The Supreme Court of the United States (SCOTUS) has convened several times in the last few weeks to reach decisions on several topics that impact the lives of millions of people in America. For this article, The Herald has researched five of the most recent cases.
June 30: West Virginia v. EPA
On Thursday, June 30, the U.S. Supreme Court sided with the state of West Virginia by not granting the Environmental Protection Agency (EPA) in Section 111(d) of the Clean Air Act “the authority to devise emissions caps based on the generation shifting approach the Agency took in the Clean Power Plan,” thus drastically reducing the ability of the EPA to curb climate change-causing emissions. The 6-3 vote declared “that any time an agency does something big and new – in this case addressing climate change – the regulation is presumptively invalid, unless Congress has specifically authorized regulating in this sphere.”
June 29: Oklahoma v. Castro-Huerta
After over 200 years of precedent, a 5-4 decision from the U.S. Supreme Court overturned the authority of Indigenouss people to prosecute non-Indigenous people on their land.This case came to the court after a man named Victor Manuel Castro-Huerta (non-Indigenous) was charged with child abuse of his stepdaughter (Indigenous). The State of Oklahoma criminally charged both Castro-Huerta and his wife for child neglect. According to the U.S. Supreme Court's official document on the case, “The question is whether the Federal Government’s jurisdiction is exclusive, or whether the State also has concurrent jurisdiction with the Federal Government.” The court decided that the federal government did have the right to prosecute non-Indigenous people on Indigenous lands.
June 27: Kennedy v. Bremerton School Dist. (21-418)
In a 6-3 decision, the U.S. Supreme Court sided with a high school football coach who lost his job after making players feel uncomfortable for not praying with him at the 50 yard line. According to the official SCOTUS website, “The Free Exercise and Free Speech Clauses of the First Amendment protect an individual engaging in a personal religious observance from government reprisal; the Constitution neither mandates nor permits the government to suppress such religious expression.”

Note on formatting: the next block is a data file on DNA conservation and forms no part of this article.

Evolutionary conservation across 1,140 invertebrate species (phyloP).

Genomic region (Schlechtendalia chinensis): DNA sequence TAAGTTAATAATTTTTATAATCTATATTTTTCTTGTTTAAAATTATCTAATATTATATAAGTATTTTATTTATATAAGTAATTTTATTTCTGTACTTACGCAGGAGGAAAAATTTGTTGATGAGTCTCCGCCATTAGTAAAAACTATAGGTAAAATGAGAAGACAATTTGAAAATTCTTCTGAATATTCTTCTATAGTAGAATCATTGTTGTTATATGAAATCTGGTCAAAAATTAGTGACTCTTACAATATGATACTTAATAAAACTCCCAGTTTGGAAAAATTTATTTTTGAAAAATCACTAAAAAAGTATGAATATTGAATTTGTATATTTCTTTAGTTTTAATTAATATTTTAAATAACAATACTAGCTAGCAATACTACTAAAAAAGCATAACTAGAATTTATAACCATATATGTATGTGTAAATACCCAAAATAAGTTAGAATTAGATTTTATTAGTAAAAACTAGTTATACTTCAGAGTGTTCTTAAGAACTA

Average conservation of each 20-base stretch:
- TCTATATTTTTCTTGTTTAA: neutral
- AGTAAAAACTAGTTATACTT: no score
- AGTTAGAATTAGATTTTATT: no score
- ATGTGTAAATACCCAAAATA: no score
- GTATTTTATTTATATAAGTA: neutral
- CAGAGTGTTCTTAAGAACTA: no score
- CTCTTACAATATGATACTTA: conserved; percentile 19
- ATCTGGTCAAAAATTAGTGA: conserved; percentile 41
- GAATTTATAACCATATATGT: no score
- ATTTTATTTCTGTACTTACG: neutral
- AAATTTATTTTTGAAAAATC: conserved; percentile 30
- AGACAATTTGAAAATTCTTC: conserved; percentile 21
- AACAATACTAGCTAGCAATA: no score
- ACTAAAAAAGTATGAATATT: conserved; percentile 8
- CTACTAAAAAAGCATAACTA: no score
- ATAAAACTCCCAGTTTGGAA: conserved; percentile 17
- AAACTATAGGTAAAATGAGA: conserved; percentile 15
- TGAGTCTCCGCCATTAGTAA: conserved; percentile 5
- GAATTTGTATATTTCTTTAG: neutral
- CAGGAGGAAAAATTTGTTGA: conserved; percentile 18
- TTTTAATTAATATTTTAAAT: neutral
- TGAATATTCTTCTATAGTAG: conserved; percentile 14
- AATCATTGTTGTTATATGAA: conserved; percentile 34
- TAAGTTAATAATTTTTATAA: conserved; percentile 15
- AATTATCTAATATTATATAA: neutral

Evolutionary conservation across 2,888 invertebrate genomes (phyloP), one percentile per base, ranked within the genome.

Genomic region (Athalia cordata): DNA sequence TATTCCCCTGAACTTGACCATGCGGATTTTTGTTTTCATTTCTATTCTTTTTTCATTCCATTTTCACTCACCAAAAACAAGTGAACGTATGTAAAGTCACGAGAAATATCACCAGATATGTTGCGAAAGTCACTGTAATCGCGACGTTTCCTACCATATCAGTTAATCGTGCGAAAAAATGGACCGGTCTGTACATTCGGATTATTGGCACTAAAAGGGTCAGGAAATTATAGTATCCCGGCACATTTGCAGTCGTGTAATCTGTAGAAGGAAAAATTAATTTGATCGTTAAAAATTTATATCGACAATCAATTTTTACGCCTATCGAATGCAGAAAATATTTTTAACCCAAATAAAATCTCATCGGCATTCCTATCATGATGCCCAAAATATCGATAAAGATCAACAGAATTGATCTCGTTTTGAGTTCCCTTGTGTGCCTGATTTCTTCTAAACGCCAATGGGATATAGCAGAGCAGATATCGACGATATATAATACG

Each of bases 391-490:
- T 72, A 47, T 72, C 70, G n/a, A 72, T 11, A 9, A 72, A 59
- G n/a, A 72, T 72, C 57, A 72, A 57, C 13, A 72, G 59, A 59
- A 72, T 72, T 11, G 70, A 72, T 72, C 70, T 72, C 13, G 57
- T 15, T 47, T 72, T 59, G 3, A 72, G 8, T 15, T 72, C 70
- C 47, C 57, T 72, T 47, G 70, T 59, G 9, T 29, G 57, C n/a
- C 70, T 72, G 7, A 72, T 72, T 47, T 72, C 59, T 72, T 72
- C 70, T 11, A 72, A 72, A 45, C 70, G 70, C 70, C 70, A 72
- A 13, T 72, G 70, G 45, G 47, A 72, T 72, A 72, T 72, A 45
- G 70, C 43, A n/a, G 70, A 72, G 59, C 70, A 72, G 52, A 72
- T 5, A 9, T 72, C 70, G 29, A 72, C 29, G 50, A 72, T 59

June 24: Dobbs v. Jackson
Dobbs v. Jackson was a case presented to the U.S. Supreme Court arguing that the Constitution did not uphold the right to an abortion. This 6-3 decision overruled Roe v. Wade as well as Planned Parenthood v. Casey, two of the landmark cases that set the precedent for abortion access in the United States. In the official opinion of the court delivered by Justice Samuel Alito, they stated, “Roe was egregiously wrong from the start. Its reasoning was exceptionally weak, and the decision has had damaging consequences. And far from bringing about a national settlement of the abortion issue, Roe and Casey have enflamed debate and deepened division.” Since the ruling, 13 states have enacted trigger laws and several others are expected to ban abortion entirely by the next election cycle.
June 23: New York State Rifle & Pistol Association Inc. v. Bruen
In a 6-3 decision, the U.S. Supreme Court sided with the New York State Rifle and Pistol Association. The New York State Rifle and Pistol Association argued that “New York’s proper-cause requirement for obtaining an unrestricted license to carry a concealed firearm violates the Fourteenth Amendment in that it prevents law-abiding citizens with ordinary self-defense needs from exercising their Second Amendment right to keep and bear arms.”
For more detailed information on each of the cases listed and others, please visit the U.S. Supreme Court’s official website.
By Rachel Van Horne, Associate Editor